Imperial Irrigation District’s El Centro Steam Plant Unit 2 Repowering (IID, IID El Centro, or El Centro)
Docket No. 90-SPPE-2
Small Power Plant Exemption Granted May 29, 1991
Staff Counsel: David Abelson
Hearing Officer: Garret Shean
Presiding Member: Commissioner Art Kevorkian
SPPE Filing and Project Description
The Imperial Irrigation District (IID) filed an Application for a Small Power Plant Exemption (SPPE) on October 15, 1990 for repowering of Unit 2 at the El Centro Steam Plant with a new 80 MW gas turbine. The new gas turbine’s waste heat would also generate steam to continue producing 33 MW from Unit 2’s existing steam turbine. The present Unit 2 boiler, placed in service in 1952, would be retired. The net increase in generating capacity was thus 80 MW. Two different gas turbine models were under consideration by the applicant for this repowering project. IID had a total of four units at the El Centro Steam Plant. The project location, El Centro, in southern Imperial County, is approximately 120 miles east of San Diego and 55 miles west of Yuma, Arizona.
The SPPE Process
SPPE eligibility is limited to plants with a capacity of 50 MW up to 100 MW. SPPEs are governed by Public Resources Code section 25541. The CEC must make two separate findings in order to grant an SPPE - that "No substantial adverse impact on the environment or energy resources will result from the construction or operation of the proposed facility" (Public Resources Code section 25541(a)), and that "Generating capacity will not be added which is substantially in excess of the forecast of electrical energy demands adopted pursuant to subdivision (e) of section 25305." (Public Resources Code section 25541(b).) (The "need" requirement for SPPEs was repealed in 1999 as part of de-regulation.)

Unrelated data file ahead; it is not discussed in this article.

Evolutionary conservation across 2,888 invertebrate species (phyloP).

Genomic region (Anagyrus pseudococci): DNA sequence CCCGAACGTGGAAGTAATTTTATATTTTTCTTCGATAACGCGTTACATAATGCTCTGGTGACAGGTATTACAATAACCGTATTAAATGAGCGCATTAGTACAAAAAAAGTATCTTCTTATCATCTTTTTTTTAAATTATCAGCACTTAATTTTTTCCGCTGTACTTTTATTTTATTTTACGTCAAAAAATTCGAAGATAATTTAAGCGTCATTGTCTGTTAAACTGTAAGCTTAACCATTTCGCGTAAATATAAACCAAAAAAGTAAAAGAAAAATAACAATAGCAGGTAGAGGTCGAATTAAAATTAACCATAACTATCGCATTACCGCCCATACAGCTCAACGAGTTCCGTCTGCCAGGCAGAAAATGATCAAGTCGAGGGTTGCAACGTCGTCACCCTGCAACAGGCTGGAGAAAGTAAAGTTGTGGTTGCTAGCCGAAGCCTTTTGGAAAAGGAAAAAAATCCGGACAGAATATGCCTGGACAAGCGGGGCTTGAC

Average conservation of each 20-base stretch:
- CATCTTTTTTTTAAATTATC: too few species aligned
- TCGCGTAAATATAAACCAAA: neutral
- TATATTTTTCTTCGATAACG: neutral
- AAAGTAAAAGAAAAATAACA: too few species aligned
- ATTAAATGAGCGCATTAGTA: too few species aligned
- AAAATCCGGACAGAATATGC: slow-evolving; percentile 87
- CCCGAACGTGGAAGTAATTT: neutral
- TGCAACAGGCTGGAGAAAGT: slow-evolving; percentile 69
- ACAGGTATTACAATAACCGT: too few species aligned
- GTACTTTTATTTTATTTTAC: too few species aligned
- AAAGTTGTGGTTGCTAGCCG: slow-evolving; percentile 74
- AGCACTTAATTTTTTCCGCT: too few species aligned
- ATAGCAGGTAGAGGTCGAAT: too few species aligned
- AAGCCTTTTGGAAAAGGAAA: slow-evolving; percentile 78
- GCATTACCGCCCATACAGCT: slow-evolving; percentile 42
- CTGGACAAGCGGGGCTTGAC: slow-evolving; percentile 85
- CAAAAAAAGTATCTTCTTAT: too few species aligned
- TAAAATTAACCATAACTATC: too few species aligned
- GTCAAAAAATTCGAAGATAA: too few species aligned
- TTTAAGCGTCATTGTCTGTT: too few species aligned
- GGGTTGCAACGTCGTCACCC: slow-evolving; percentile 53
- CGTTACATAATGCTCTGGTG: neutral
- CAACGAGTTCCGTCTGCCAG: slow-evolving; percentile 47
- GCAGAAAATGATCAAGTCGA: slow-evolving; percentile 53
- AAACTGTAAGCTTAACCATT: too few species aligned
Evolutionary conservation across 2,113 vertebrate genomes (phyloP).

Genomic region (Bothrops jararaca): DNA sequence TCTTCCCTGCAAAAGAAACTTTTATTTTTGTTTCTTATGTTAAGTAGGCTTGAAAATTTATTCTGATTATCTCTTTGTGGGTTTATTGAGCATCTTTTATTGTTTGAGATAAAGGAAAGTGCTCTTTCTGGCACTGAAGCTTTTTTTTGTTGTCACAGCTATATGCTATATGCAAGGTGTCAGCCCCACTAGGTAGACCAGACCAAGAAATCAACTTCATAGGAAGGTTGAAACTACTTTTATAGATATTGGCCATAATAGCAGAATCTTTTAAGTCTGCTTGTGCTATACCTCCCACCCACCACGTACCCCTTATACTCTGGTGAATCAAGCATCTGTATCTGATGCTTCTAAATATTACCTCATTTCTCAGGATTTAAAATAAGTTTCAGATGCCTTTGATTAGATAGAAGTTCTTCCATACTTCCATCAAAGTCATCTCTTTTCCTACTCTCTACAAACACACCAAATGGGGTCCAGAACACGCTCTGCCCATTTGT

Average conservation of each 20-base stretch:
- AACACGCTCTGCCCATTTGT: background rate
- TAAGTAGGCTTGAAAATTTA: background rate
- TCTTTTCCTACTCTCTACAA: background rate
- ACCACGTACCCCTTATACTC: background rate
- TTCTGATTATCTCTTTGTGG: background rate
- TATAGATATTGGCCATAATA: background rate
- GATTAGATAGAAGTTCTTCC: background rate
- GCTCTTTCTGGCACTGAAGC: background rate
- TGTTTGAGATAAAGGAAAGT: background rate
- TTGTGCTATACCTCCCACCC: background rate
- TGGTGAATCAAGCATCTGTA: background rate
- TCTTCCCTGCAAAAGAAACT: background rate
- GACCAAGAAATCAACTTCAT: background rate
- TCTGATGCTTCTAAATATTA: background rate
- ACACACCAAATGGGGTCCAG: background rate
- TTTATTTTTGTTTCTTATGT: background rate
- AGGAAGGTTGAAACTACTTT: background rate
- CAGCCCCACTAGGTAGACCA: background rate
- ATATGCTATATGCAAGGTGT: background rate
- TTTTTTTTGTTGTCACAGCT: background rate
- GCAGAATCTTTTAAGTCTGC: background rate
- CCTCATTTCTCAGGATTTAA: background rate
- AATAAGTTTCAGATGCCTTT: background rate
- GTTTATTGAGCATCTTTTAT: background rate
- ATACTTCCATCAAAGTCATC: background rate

If an exemption is granted, no AFC need be filed, and the applicant can obtain local permits to build the powerplant.
CEC staff’s environmental analysis for an SPPE is presented in an Initial Study, which the CEC conducts as the CEQA lead agency for the project under Public Resources Code section 25519(c). Traditionally, a facility which qualifies for issuance of a negative declaration is considered to also satisfy the environmental finding for granting an SPPE.
An SPPE had historically been an exemption from the Energy Commission’s site certification process. However, as with Navy 2 (Docket No. 88-SPPE-1) and Mojave (Docket No. 88-SPPE-2), approval of IID’s SPPE included a Compliance Plan and numerous Conditions of Exemption. Such a monitoring program to implement a mitigated negative declaration was now expressly required by CEQA at Public Resources Code section 21081.6, Chapter 1232, Statutes of 1988.
The IID Initial Study and Environmental Issues; Conditions of Exemption
On April 5, 1991, CEC staff issued its Initial Study and Proposed Negative Declaration, finding no significant impact on the environment or energy resources from the El Centro Unit 2 repowering, provided certain mitigation measures were implemented. IID agreed to the staff’s proposed mitigation measures, some of which became Conditions of Exemption in the El Centro Compliance Plan.